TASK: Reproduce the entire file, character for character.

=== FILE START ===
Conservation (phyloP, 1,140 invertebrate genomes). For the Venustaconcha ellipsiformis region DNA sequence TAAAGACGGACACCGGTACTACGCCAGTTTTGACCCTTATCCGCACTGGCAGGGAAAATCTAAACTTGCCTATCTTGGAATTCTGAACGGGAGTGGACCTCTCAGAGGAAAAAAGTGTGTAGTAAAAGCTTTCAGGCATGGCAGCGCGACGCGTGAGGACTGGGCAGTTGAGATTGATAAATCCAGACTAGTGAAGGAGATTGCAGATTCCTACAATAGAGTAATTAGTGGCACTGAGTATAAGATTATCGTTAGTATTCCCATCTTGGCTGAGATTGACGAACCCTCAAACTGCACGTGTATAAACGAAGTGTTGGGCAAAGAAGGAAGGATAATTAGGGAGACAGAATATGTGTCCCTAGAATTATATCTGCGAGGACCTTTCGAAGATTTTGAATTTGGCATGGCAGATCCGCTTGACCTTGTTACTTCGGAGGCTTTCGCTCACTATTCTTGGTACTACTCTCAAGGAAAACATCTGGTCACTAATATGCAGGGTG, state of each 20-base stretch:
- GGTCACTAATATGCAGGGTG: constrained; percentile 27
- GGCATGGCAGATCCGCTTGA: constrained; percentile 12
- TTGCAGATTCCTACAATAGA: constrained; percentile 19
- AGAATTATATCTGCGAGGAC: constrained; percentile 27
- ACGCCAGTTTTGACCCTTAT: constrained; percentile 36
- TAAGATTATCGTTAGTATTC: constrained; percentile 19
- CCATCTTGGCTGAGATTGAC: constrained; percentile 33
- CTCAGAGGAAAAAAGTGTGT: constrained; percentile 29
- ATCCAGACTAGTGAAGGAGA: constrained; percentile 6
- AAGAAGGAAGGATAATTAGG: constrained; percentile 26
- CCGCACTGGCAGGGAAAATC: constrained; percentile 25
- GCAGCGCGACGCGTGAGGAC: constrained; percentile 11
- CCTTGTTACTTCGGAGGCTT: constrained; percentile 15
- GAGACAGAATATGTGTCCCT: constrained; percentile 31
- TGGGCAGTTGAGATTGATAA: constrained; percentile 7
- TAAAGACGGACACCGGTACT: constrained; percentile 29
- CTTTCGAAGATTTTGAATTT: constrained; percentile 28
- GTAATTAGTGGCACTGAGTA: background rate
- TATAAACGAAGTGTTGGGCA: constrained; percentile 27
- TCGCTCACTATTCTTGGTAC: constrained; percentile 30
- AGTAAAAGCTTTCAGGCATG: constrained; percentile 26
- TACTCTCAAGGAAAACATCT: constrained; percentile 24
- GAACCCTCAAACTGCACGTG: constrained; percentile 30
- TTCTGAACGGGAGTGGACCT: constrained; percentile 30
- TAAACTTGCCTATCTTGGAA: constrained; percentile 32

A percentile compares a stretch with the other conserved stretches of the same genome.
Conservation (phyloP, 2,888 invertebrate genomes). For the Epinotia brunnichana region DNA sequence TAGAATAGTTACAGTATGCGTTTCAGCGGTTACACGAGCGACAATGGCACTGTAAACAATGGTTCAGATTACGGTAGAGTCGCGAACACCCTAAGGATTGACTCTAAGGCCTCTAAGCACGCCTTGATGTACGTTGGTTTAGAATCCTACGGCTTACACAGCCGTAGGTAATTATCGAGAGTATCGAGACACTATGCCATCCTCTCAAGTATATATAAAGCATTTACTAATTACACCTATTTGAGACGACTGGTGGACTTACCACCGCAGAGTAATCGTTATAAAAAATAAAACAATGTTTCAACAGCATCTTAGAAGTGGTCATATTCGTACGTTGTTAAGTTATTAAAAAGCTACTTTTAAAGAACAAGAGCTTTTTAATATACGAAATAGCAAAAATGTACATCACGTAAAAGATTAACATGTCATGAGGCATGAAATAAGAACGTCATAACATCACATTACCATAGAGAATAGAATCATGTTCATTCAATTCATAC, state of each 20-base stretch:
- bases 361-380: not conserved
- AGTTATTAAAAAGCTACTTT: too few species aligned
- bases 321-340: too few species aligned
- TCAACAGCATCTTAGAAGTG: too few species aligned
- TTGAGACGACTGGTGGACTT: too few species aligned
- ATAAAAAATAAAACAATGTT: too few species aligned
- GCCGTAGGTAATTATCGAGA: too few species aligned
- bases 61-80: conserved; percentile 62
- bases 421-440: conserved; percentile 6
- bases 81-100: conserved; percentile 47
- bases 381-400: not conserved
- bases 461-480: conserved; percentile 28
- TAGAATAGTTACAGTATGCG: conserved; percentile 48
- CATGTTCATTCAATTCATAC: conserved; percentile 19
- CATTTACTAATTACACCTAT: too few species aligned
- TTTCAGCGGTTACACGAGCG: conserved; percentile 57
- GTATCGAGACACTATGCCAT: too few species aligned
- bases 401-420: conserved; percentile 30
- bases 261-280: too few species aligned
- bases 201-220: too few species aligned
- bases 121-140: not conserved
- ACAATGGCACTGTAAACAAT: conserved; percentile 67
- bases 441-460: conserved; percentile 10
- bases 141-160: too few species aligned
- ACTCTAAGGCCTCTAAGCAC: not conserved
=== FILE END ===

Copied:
Conservation (phyloP, 1,140 invertebrate genomes). For the Venustaconcha ellipsiformis region DNA sequence TAAAGACGGACACCGGTACTACGCCAGTTTTGACCCTTATCCGCACTGGCAGGGAAAATCTAAACTTGCCTATCTTGGAATTCTGAACGGGAGTGGACCTCTCAGAGGAAAAAAGTGTGTAGTAAAAGCTTTCAGGCATGGCAGCGCGACGCGTGAGGACTGGGCAGTTGAGATTGATAAATCCAGACTAGTGAAGGAGATTGCAGATTCCTACAATAGAGTAATTAGTGGCACTGAGTATAAGATTATCGTTAGTATTCCCATCTTGGCTGAGATTGACGAACCCTCAAACTGCACGTGTATAAACGAAGTGTTGGGCAAAGAAGGAAGGATAATTAGGGAGACAGAATATGTGTCCCTAGAATTATATCTGCGAGGACCTTTCGAAGATTTTGAATTTGGCATGGCAGATCCGCTTGACCTTGTTACTTCGGAGGCTTTCGCTCACTATTCTTGGTACTACTCTCAAGGAAAACATCTGGTCACTAATATGCAGGGTG, state of each 20-base stretch:
- GGTCACTAATATGCAGGGTG: constrained; percentile 27
- GGCATGGCAGATCCGCTTGA: constrained; percentile 12
- TTGCAGATTCCTACAATAGA: constrained; percentile 19
- AGAATTATATCTGCGAGGAC: constrained; percentile 27
- ACGCCAGTTTTGACCCTTAT: constrained; percentile 36
- TAAGATTATCGTTAGTATTC: constrained; percentile 19
- CCATCTTGGCTGAGATTGAC: constrained; percentile 33
- CTCAGAGGAAAAAAGTGTGT: constrained; percentile 29
- ATCCAGACTAGTGAAGGAGA: constrained; percentile 6
- AAGAAGGAAGGATAATTAGG: constrained; percentile 26
- CCGCACTGGCAGGGAAAATC: constrained; percentile 25
- GCAGCGCGACGCGTGAGGAC: constrained; percentile 11
- CCTTGTTACTTCGGAGGCTT: constrained; percentile 15
- GAGACAGAATATGTGTCCCT: constrained; percentile 31
- TGGGCAGTTGAGATTGATAA: constrained; percentile 7
- TAAAGACGGACACCGGTACT: constrained; percentile 29
- CTTTCGAAGATTTTGAATTT: constrained; percentile 28
- GTAATTAGTGGCACTGAGTA: background rate
- TATAAACGAAGTGTTGGGCA: constrained; percentile 27
- TCGCTCACTATTCTTGGTAC: constrained; percentile 30
- AGTAAAAGCTTTCAGGCATG: constrained; percentile 26
- TACTCTCAAGGAAAACATCT: constrained; percentile 24
- GAACCCTCAAACTGCACGTG: constrained; percentile 30
- TTCTGAACGGGAGTGGACCT: constrained; percentile 30
- TAAACTTGCCTATCTTGGAA: constrained; percentile 32

A percentile compares a stretch with the other conserved stretches of the same genome.
Conservation (phyloP, 2,888 invertebrate genomes). For the Epinotia brunnichana region DNA sequence TAGAATAGTTACAGTATGCGTTTCAGCGGTTACACGAGCGACAATGGCACTGTAAACAATGGTTCAGATTACGGTAGAGTCGCGAACACCCTAAGGATTGACTCTAAGGCCTCTAAGCACGCCTTGATGTACGTTGGTTTAGAATCCTACGGCTTACACAGCCGTAGGTAATTATCGAGAGTATCGAGACACTATGCCATCCTCTCAAGTATATATAAAGCATTTACTAATTACACCTATTTGAGACGACTGGTGGACTTACCACCGCAGAGTAATCGTTATAAAAAATAAAACAATGTTTCAACAGCATCTTAGAAGTGGTCATATTCGTACGTTGTTAAGTTATTAAAAAGCTACTTTTAAAGAACAAGAGCTTTTTAATATACGAAATAGCAAAAATGTACATCACGTAAAAGATTAACATGTCATGAGGCATGAAATAAGAACGTCATAACATCACATTACCATAGAGAATAGAATCATGTTCATTCAATTCATAC, state of each 20-base stretch:
- bases 361-380: not conserved
- AGTTATTAAAAAGCTACTTT: too few species aligned
- bases 321-340: too few species aligned
- TCAACAGCATCTTAGAAGTG: too few species aligned
- TTGAGACGACTGGTGGACTT: too few species aligned
- ATAAAAAATAAAACAATGTT: too few species aligned
- GCCGTAGGTAATTATCGAGA: too few species aligned
- bases 61-80: conserved; percentile 62
- bases 421-440: conserved; percentile 6
- bases 81-100: conserved; percentile 47
- bases 381-400: not conserved
- bases 461-480: conserved; percentile 28
- TAGAATAGTTACAGTATGCG: conserved; percentile 48
- CATGTTCATTCAATTCATAC: conserved; percentile 19
- CATTTACTAATTACACCTAT: too few species aligned
- TTTCAGCGGTTACACGAGCG: conserved; percentile 57
- GTATCGAGACACTATGCCAT: too few species aligned
- bases 401-420: conserved; percentile 30
- bases 261-280: too few species aligned
- bases 201-220: too few species aligned
- bases 121-140: not conserved
- ACAATGGCACTGTAAACAAT: conserved; percentile 67
- bases 441-460: conserved; percentile 10
- bases 141-160: too few species aligned
- ACTCTAAGGCCTCTAAGCAC: not conserved